Sixty per cent of Australian women of colour suffer workplace discrimination, reveals survey

The top challenges at an Australian workplace are racism, tokenism, sexism, and/or a combination of these.

A new survey has revealed that the majority of women of colour in Australia have experienced discrimination in the workplace.

This is despite majority of Australian workplaces having a diversity and inclusion policy in place.

Image source: Women of Colour Australia (WoCA) – Website.

The online survey was conducted by advocacy group  Women of Colour Australia (WoCA) in partnership with Murdoch University.

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Image source: Brenda Gaddi – Women of Colour Australia

Brenda Gaddi, founder and managing director of WoCA told the ABC that the findings were unsurprising. 

“Even if we’re saying 60 per cent, it might be like 70 per cent or 80 per cent in reality,” 

WoCA was established in 2020 with the aim of championing Australia’s Women of Colour.

“We exist to champion Australia’s women of colour through programs of education, community support initiatives, and advocacy work.”

Image source: WoCA chair Dr Pilar Kasat – website.

WoCA chair Dr Pilar Kasat told the Mandarin that women of colour continue to experience discrimination and prejudices in the Australian workplace.

“D&I initiatives should explicitly focus on race as well as gender as both combined create specific, unique challenges for women of colour that are too easily overlooked with broad platitudes that seek to advance women’s representation without questioning which women are most likely to benefit.”

543 women completed this online survey and they respondents were mostly white-collar workers – 70% working full-time and 30% earning between $100,000 and $149,990.

Image source: Dr Usha Manchanda Rodrigues – Deakin University.

Dr Usha Manchanda Rodrigues, who is a Visiting Scholar at ADI Deakin University and Adjunct Professor at Manipal University, feels women of colour suffer from invisibility and stereotype.

“When it comes to increasing or promoting diversity at the workplace, managers first look at gender balance, which happen to be women from Anglo-celtic backgrounds. It is often women at the intersection of gender and race who are overlooked.”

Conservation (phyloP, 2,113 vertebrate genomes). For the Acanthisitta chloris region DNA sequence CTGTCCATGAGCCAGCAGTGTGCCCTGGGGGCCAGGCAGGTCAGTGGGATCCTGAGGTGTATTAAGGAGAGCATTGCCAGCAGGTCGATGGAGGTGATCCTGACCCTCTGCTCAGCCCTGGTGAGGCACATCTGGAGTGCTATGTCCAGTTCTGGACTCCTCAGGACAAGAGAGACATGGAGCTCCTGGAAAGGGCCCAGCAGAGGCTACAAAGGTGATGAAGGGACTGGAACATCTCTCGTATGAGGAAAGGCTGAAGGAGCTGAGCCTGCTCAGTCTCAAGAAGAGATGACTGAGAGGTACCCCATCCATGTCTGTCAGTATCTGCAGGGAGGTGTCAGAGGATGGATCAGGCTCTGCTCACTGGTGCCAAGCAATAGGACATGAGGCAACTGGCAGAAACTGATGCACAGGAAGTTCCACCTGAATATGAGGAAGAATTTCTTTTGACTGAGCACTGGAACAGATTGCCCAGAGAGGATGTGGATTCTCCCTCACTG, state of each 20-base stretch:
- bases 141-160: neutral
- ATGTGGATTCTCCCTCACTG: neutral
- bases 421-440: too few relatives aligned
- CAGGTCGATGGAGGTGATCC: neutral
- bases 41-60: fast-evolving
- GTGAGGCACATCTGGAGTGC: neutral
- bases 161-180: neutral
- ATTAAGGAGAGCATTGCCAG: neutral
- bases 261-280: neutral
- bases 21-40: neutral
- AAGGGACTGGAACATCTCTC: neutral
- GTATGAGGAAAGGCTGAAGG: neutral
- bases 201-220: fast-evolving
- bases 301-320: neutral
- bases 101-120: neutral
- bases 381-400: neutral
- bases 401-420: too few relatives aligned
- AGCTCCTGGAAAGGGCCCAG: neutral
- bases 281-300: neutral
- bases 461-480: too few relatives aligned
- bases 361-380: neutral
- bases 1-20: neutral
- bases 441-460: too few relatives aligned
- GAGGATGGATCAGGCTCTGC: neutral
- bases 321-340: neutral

It is not surprising that only 2 per cent of the respondents to this survey said they were their organisation’s leader.

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Image source: representative image – Wikipedia.

Dr Usha M. Rodrigues notes:

“The women of colour are often seen as being from eastern cultures, who are compliant and timid. They are not seen as professional, assertive and accomplished leaders. When they do defy these stereotype, women of colour are seen as aggressive rather then assertive as their white counter-parts. To some extent, women of colour face double whamy of being a female and being a coloured person. Then, there is the issue of expected behaviour of them. They are not expected to be professional, ambitious, leaders, but caring and nice, who are not supposed to demand equality.” 

The survey revealed that almost 60% of women have experienced discrimination in the workplace based on their identity.

The respondents also cited the following as their top challenges at an Australian workplace: racism, tokenism, sexism, and/or a combination of these.

Dr Usha M. Rodrigues believes that the women of colour are often overlooked at Australian workplaces because no one expects them to actually object to any form of discrimination.

“My view is that often workplaces discriminate because they can. There is very little an employee who is discriminated can do. Going to the regulatory bodies is stressful and can prove to be fatal for a complainant’s career.” 

Keeping these views in mind, once again it is not surprising that only 30 per cent of the respondents believed that their identity as a woman of colour was valued in the workplace.

Further, only half of the women surveyed said that their organisations provide cultural or diversity training. This was thought of any use by only 41 per cent of the women surveyed.

WoCA’s report is very similar to the findings from the Australia Talks National Survey 2021.

ATNC survey too found that 49 per cent respondents experienced subtle forms of discrimination and while 35 per cent said they were unfairly treated in the Australian workplace.

If you feel any form of discrimination, kindly visit Fair Work website: www.fairwork.gov.au. In addition, there are a range of anti-discrimination laws and you may prefer to raise your concerns with the Australian Human Rights Commission  on 1300 369 711 or your relevant state or territory anti-discrimination body. If you are a member of a trade union or employee association, they may also be able to help you.